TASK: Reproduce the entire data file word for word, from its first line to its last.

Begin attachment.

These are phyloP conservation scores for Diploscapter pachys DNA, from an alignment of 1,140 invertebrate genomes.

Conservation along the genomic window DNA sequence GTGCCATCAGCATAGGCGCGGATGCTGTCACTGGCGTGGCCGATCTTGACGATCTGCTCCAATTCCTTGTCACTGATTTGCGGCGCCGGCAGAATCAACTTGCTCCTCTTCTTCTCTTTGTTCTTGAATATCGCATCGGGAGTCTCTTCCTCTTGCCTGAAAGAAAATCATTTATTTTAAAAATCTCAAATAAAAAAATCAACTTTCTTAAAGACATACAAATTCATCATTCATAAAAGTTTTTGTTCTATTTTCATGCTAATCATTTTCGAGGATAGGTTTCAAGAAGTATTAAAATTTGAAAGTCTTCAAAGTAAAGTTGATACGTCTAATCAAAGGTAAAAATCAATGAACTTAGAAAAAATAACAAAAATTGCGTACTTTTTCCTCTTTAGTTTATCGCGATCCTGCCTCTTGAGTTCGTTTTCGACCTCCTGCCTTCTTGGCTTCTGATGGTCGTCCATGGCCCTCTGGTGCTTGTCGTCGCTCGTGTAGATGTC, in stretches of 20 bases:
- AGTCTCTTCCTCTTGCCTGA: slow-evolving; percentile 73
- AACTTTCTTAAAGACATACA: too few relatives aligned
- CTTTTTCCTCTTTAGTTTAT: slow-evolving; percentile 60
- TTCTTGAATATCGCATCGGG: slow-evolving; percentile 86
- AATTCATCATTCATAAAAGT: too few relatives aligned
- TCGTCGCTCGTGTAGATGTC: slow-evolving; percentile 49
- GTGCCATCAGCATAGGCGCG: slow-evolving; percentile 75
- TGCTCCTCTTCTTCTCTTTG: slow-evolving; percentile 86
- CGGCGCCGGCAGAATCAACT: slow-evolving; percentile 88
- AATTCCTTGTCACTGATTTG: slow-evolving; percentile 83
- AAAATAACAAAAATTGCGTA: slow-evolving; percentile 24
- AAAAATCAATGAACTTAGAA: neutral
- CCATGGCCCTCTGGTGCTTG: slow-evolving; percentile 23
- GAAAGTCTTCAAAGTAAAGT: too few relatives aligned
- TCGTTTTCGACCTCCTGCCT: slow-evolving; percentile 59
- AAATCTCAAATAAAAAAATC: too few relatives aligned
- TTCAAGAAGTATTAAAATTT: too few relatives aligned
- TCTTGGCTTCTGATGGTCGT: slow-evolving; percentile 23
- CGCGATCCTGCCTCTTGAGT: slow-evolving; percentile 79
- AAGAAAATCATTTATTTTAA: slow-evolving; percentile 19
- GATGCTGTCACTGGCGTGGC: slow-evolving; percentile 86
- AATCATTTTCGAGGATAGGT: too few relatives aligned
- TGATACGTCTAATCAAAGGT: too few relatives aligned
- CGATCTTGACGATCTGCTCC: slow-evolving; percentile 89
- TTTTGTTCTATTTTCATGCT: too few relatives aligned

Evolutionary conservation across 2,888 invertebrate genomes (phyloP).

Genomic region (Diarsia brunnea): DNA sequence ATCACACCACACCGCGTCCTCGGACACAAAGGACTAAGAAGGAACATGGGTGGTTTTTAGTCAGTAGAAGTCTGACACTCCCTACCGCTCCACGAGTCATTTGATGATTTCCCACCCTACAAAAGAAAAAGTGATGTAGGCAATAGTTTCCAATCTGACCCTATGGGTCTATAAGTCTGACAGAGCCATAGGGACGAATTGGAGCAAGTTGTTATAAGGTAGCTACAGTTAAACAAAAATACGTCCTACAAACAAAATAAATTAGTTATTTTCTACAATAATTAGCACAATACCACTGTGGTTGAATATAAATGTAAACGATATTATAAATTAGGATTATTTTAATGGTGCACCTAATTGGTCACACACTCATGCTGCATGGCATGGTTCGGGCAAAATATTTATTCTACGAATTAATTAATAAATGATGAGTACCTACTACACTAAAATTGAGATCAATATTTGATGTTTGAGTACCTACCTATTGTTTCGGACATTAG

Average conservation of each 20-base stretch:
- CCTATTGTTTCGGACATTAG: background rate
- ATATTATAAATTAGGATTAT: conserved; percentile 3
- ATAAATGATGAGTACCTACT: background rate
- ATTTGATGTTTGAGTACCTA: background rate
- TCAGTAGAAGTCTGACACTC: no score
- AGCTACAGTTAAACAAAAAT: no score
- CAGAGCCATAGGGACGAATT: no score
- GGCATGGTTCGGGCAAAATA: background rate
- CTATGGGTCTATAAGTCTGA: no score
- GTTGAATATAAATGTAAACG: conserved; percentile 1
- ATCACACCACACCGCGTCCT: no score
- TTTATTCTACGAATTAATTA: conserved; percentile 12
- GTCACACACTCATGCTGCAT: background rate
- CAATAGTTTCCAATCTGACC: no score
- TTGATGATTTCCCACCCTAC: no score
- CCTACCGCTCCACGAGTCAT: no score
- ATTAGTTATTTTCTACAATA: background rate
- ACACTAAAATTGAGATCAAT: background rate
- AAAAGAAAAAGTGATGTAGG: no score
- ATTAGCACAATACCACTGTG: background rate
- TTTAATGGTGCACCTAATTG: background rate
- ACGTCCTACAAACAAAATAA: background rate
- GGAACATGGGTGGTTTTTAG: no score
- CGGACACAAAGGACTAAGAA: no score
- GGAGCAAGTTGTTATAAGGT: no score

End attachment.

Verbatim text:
These are phyloP conservation scores for Diploscapter pachys DNA, from an alignment of 1,140 invertebrate genomes.

Conservation along the genomic window DNA sequence GTGCCATCAGCATAGGCGCGGATGCTGTCACTGGCGTGGCCGATCTTGACGATCTGCTCCAATTCCTTGTCACTGATTTGCGGCGCCGGCAGAATCAACTTGCTCCTCTTCTTCTCTTTGTTCTTGAATATCGCATCGGGAGTCTCTTCCTCTTGCCTGAAAGAAAATCATTTATTTTAAAAATCTCAAATAAAAAAATCAACTTTCTTAAAGACATACAAATTCATCATTCATAAAAGTTTTTGTTCTATTTTCATGCTAATCATTTTCGAGGATAGGTTTCAAGAAGTATTAAAATTTGAAAGTCTTCAAAGTAAAGTTGATACGTCTAATCAAAGGTAAAAATCAATGAACTTAGAAAAAATAACAAAAATTGCGTACTTTTTCCTCTTTAGTTTATCGCGATCCTGCCTCTTGAGTTCGTTTTCGACCTCCTGCCTTCTTGGCTTCTGATGGTCGTCCATGGCCCTCTGGTGCTTGTCGTCGCTCGTGTAGATGTC, in stretches of 20 bases:
- AGTCTCTTCCTCTTGCCTGA: slow-evolving; percentile 73
- AACTTTCTTAAAGACATACA: too few relatives aligned
- CTTTTTCCTCTTTAGTTTAT: slow-evolving; percentile 60
- TTCTTGAATATCGCATCGGG: slow-evolving; percentile 86
- AATTCATCATTCATAAAAGT: too few relatives aligned
- TCGTCGCTCGTGTAGATGTC: slow-evolving; percentile 49
- GTGCCATCAGCATAGGCGCG: slow-evolving; percentile 75
- TGCTCCTCTTCTTCTCTTTG: slow-evolving; percentile 86
- CGGCGCCGGCAGAATCAACT: slow-evolving; percentile 88
- AATTCCTTGTCACTGATTTG: slow-evolving; percentile 83
- AAAATAACAAAAATTGCGTA: slow-evolving; percentile 24
- AAAAATCAATGAACTTAGAA: neutral
- CCATGGCCCTCTGGTGCTTG: slow-evolving; percentile 23
- GAAAGTCTTCAAAGTAAAGT: too few relatives aligned
- TCGTTTTCGACCTCCTGCCT: slow-evolving; percentile 59
- AAATCTCAAATAAAAAAATC: too few relatives aligned
- TTCAAGAAGTATTAAAATTT: too few relatives aligned
- TCTTGGCTTCTGATGGTCGT: slow-evolving; percentile 23
- CGCGATCCTGCCTCTTGAGT: slow-evolving; percentile 79
- AAGAAAATCATTTATTTTAA: slow-evolving; percentile 19
- GATGCTGTCACTGGCGTGGC: slow-evolving; percentile 86
- AATCATTTTCGAGGATAGGT: too few relatives aligned
- TGATACGTCTAATCAAAGGT: too few relatives aligned
- CGATCTTGACGATCTGCTCC: slow-evolving; percentile 89
- TTTTGTTCTATTTTCATGCT: too few relatives aligned

Evolutionary conservation across 2,888 invertebrate genomes (phyloP).

Genomic region (Diarsia brunnea): DNA sequence ATCACACCACACCGCGTCCTCGGACACAAAGGACTAAGAAGGAACATGGGTGGTTTTTAGTCAGTAGAAGTCTGACACTCCCTACCGCTCCACGAGTCATTTGATGATTTCCCACCCTACAAAAGAAAAAGTGATGTAGGCAATAGTTTCCAATCTGACCCTATGGGTCTATAAGTCTGACAGAGCCATAGGGACGAATTGGAGCAAGTTGTTATAAGGTAGCTACAGTTAAACAAAAATACGTCCTACAAACAAAATAAATTAGTTATTTTCTACAATAATTAGCACAATACCACTGTGGTTGAATATAAATGTAAACGATATTATAAATTAGGATTATTTTAATGGTGCACCTAATTGGTCACACACTCATGCTGCATGGCATGGTTCGGGCAAAATATTTATTCTACGAATTAATTAATAAATGATGAGTACCTACTACACTAAAATTGAGATCAATATTTGATGTTTGAGTACCTACCTATTGTTTCGGACATTAG

Average conservation of each 20-base stretch:
- CCTATTGTTTCGGACATTAG: background rate
- ATATTATAAATTAGGATTAT: conserved; percentile 3
- ATAAATGATGAGTACCTACT: background rate
- ATTTGATGTTTGAGTACCTA: background rate
- TCAGTAGAAGTCTGACACTC: no score
- AGCTACAGTTAAACAAAAAT: no score
- CAGAGCCATAGGGACGAATT: no score
- GGCATGGTTCGGGCAAAATA: background rate
- CTATGGGTCTATAAGTCTGA: no score
- GTTGAATATAAATGTAAACG: conserved; percentile 1
- ATCACACCACACCGCGTCCT: no score
- TTTATTCTACGAATTAATTA: conserved; percentile 12
- GTCACACACTCATGCTGCAT: background rate
- CAATAGTTTCCAATCTGACC: no score
- TTGATGATTTCCCACCCTAC: no score
- CCTACCGCTCCACGAGTCAT: no score
- ATTAGTTATTTTCTACAATA: background rate
- ACACTAAAATTGAGATCAAT: background rate
- AAAAGAAAAAGTGATGTAGG: no score
- ATTAGCACAATACCACTGTG: background rate
- TTTAATGGTGCACCTAATTG: background rate
- ACGTCCTACAAACAAAATAA: background rate
- GGAACATGGGTGGTTTTTAG: no score
- CGGACACAAAGGACTAAGAA: no score
- GGAGCAAGTTGTTATAAGGT: no score